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Yellowstone

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Yellowstone
green NORMAL, 2024-02-01 19:15:47 UTC

The Yellowstone Plateau volcanic field developed through three volcanic cycles that span two-million years. Two of the eruptions are considered some of the world's largest volcanic events. Yellowstone's youngest eruptions have been lava flows that remain confined to the caldera of present-day Yellowstone National Park. The 77,000 year-old Pitchstone Plateau flow is the volcano's most recent lava.

Quick Facts

Location: Wyoming and Montana

Latitude: 44.615° N

Longitude: 110.6° W

Elevation: 2,805 m / 9,203 f

Volcano type: Caldera

Composition: basalt to rhyolite

Most recent eruption: 70,000 years ago (lava), current hydrothermal explosions

Threat Potential: High*

*based on the National Volcano Early Warning System

Summary

The >2450 km3 (588 mi3) Huckleberry Ridge Tuff erupted about 2.1 million years ago, creating an approximately 75 km (47 mi) wide caldera and thick volcanic deposits. A second eruption cycle concluded with the much smaller Mesa Falls Tuff around 1.3 million years ago. Activity subsequently shifted to the present Yellowstone Plateau and culminated 640,000 years ago with the eruption of the >10003km (240 mi3) Lava Creek Tuff and consequent formation of the 45 x 85 km (28 x 53 mi) caldera. Large volumes of rhyolitic lava flows (approximately 600 km3 (144 mi3) were erupted in the caldera between 180,000 and 70,000 years ago, distributed primarily along two north-south alignments of vents.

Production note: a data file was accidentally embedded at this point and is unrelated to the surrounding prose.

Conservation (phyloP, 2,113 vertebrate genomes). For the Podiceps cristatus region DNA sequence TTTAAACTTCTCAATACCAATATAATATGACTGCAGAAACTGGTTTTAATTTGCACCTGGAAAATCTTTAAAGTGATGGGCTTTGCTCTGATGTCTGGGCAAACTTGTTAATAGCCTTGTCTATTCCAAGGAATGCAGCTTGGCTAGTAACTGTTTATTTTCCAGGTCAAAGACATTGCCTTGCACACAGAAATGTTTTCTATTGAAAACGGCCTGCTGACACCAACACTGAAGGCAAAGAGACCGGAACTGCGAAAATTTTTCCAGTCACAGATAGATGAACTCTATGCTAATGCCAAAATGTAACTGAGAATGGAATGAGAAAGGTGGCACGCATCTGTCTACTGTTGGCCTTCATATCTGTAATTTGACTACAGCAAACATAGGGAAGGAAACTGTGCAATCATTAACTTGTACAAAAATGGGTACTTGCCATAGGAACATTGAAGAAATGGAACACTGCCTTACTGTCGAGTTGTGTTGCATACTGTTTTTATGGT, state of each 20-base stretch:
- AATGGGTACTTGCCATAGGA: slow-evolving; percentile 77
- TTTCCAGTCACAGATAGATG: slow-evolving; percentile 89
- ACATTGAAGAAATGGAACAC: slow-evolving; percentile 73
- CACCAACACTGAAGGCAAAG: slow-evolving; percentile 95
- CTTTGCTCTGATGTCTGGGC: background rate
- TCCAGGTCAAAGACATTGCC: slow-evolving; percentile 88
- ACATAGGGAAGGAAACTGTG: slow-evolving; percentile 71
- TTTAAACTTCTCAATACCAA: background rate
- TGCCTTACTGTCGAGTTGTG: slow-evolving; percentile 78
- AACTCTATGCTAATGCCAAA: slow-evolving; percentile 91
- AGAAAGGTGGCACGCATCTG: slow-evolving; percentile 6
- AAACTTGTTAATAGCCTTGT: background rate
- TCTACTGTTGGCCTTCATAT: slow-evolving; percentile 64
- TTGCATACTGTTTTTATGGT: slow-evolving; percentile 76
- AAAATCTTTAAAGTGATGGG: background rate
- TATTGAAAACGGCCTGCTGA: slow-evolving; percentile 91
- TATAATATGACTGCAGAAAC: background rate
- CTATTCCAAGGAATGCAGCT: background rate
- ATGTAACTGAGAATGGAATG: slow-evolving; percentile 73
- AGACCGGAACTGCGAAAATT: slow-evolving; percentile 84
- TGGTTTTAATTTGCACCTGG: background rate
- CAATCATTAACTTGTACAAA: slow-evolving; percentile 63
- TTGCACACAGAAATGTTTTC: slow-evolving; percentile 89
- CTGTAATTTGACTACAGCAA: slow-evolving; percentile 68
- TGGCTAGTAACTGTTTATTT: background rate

No magmatic eruptions have occurred since then, but large hydrothermal explosions have taken place during the Holocene, including from within and near Yellowstone Lake. Uplift and subsidence of the ground surface is centered on two uplifted regions (the Mallard Lake and Sour Creek resurgent domes). Large earthquakes occur just off the plateau along the nearby Teton and Hebgen Lake faults, the latter of which ruptured in 1959 (Ms = 7.5), causing considerable damage to the region. Yellowstone is presently the site of one of the world's largest hydrothermal systems including Earth's largest concentration of geysers.

News

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Hydrothermal puzzles in the lakes of Lower Geyser Basin

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What is “normal” earthquake activity in Yellowstone?

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Irving Friedman: Pioneer on the global water cycle, Yellowstone’s magma-hydrothermal system, and more

Publications

2018 update to the U.S. Geological Survey national volcanic threat assessment

When erupting, all volcanoes pose a degree of risk to people and infrastructure, however, the risks are not equivalent from one volcano to another because of differences in eruptive style and geographic location. Assessing the relative threats posed by U.S. volcanoes identifies which volcanoes warrant the greatest risk-mitigation efforts by the U.S. Geological Survey and its partners. This update

Authors
John W. Ewert, Angela K. Diefenbach, David W. Ramsey

Science

Questions About Monitoring Yellowstone

Answers to questions about monitoring at Yellowstone.
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Questions About Monitoring Yellowstone

Answers to questions about monitoring at Yellowstone.